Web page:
|The Princess Bride character|
|First appearance||The Princess Bride|
|Last appearance||The Princess Bride|
|Created by||William Goldman|
|Portrayed by||Mandy Patinkin|
Inigo Montoya is a fictional character in William Goldman's 1973 novel The Princess Bride. In Rob Reiner's 1987 film adaptation he was portrayed by Mandy Patinkin. In both the book and the movie, he resided in the fictional country of Florin but came from Spain.
In The Princess Bride, Inigo Montoya is portrayed as a Spanish fencer and henchman to the Sicilian criminal Vizzini. Inigo's father Domingo was a great swordcrafter, but he remained obscure because he disliked dealing with the stupid rich and privileged. When Count Rugen, a nobleman with a six-fingered right hand, asked him to forge a sword to accommodate his unusual grip, Domingo poured his heart and soul into the project. When Rugen returned, he reneged on his promised price. Thus, Domingo refused to sell him the sword, not as a matter of money, but because Count Rugen could not appreciate the great work of the sword. He proclaimed that the sword would now belong to Inigo. Angered, Rugen killed Domingo. Eleven-year-old Inigo witnessed the crime and challenged Rugen to a fight, wherein Rugen easily disarmed Inigo; he spared the boy's life and allowed him to keep the sword, but scarred his face to "teach him a lesson".
Devastated by the loss, Inigo devoted himself to becoming a great swordsman to be able to avenge his father. His training started the next year, which included tutelage under the most skilled fencing masters of his time. In the 30th anniversary version of "The Princess Bride", it is revealed that, while training for his revenge against Count Rugen, Inigo falls in love with a servant girl. He woos her, and she reveals that she is a Countess and is in love with him as well. The two dance, and it is implied that Iñigo leaves the next day. After ten years of training, Inigo becomes the greatest swordsman of his generation and the only living man to hold the rank of "wizard" (a fictional fencing rank above "master").
In The Princess Bride
Unable to find his father's killer and fearing that he would never fulfill his quest, Inigo sinks into depression and alcoholism before the criminal Vizzini finds him. Vizzini, Iñigo, and a Turk named Fezzik are hired by an unknown man to kidnap and kill the "princess bride", Buttercup. Subsequent events lead to Inigo's duel with the "Man in Black" (Westley), an extended sequence in both the book and the movie, in which both contestants begin fencing left-handed and eventually convert to their dominant right hands as the contest intensifies.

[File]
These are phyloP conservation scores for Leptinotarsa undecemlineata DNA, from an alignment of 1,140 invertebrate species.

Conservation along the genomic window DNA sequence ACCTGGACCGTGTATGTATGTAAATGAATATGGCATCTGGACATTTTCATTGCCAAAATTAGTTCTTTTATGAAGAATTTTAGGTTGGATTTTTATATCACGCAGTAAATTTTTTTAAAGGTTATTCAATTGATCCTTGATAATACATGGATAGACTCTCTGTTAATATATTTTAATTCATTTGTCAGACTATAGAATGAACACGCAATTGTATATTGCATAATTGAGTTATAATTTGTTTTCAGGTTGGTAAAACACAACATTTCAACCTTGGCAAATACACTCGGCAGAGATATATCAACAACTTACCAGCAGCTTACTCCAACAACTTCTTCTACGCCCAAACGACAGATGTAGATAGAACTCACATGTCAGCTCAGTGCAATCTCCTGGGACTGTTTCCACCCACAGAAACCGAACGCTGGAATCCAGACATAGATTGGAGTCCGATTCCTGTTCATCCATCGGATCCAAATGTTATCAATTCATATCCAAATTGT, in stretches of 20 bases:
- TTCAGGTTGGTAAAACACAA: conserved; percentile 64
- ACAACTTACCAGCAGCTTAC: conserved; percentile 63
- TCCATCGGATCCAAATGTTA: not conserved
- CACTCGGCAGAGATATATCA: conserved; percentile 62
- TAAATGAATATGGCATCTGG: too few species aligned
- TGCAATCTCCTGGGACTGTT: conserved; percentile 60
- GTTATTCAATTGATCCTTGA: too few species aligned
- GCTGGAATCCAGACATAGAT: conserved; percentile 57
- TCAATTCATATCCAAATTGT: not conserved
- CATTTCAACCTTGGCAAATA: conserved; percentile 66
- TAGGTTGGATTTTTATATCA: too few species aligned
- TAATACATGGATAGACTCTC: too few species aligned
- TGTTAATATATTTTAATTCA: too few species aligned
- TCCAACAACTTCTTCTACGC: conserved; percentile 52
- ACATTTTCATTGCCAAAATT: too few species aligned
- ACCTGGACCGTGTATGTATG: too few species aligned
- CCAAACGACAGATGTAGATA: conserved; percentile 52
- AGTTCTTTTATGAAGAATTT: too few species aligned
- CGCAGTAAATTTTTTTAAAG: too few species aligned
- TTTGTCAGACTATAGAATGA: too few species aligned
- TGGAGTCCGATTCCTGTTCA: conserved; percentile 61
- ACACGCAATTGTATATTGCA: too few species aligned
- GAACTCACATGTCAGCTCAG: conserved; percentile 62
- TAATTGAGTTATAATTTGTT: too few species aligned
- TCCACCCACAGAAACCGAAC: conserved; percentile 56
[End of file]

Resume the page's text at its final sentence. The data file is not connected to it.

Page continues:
Westley eventually bests Iñigo in the battle, but spares his life (knocking Inigo unconscious instead) out of respect for his abilities. When Inigo regains consciousness, he enters the thieves' quarter of a major city, falls into depression, and becomes a useless drunkard once more. Eventually, Fezzik finds him and helps him regain his health. They eventually rescue Westley from Rugen's torture chamber, but find to their chagrin that he appears to be dead. In desperation, they take him to Miracle Max, the king's former "miracle man", who tells them that Westley is only "mostly dead". Inigo persuades Max to help by appealing to Max's hatred of Prince Humperdinck, who had fired him, and they bring Westley back to life.
That night, Inigo joins Westley to fight Humperdinck, and finally confronts his father's killer with the words he had waited half his life to say: "Hello. My name is Inigo Montoya. You killed my father. Prepare to die." He chases Rugen throughout the castle until Rugen suddenly throws a knife at him and seriously wounds him, mocking his quest as he prepares to deliver the fatal blow. At the last second, Inigo recovers his strength and duels his father's murderer, repeating his fateful words as he corners Rugen, inflicting on him the same dueling scars. Rugen begs for his life and offers to give Inigo anything he wants before trying to attack him again; Inigo replies, "I want my father back, you son of a bitch," and kills him. This scene from the film was ranked by Imagine Games Network as #86 in their list of "Top 100 Movie Moments.". Mandy Patinkin has said that his inspiration for the scene was the real-life loss of his father to cancer, and the feeling that his character killing Rugen would bring him back. At the end of the film, having avenged his father and thus no longer in "the revenge business," Inigo ponders what he will do with the rest of his life. In response, Westley offers Inigo the position of his successor as "The Dread Pirate Roberts." The novel ends with Inigo's wounds reopening while he is on the run from the Brute Squad, leaving his future in doubt.
- "Inigo Montoya". IMDB.com. Retrieved 11 January 2014.
- William Goldman. The Princess Bride: S. Morgenstern's Classic Tale of True Love and High .... Retrieved 29 Sep 2011.
- Stroumboloupoulos, George. "George Stroumboloupoulos Tonight". George Stroumboloupoulos Tonight. CBC. Retrieved 11 January 2014.
- Block, Melissa. "Mandy Patinkin: 25 Years After 'The Princess Bride,' He's Not Tired Of That Line". All Things Considered. NPR. Retrieved 11 January 2014.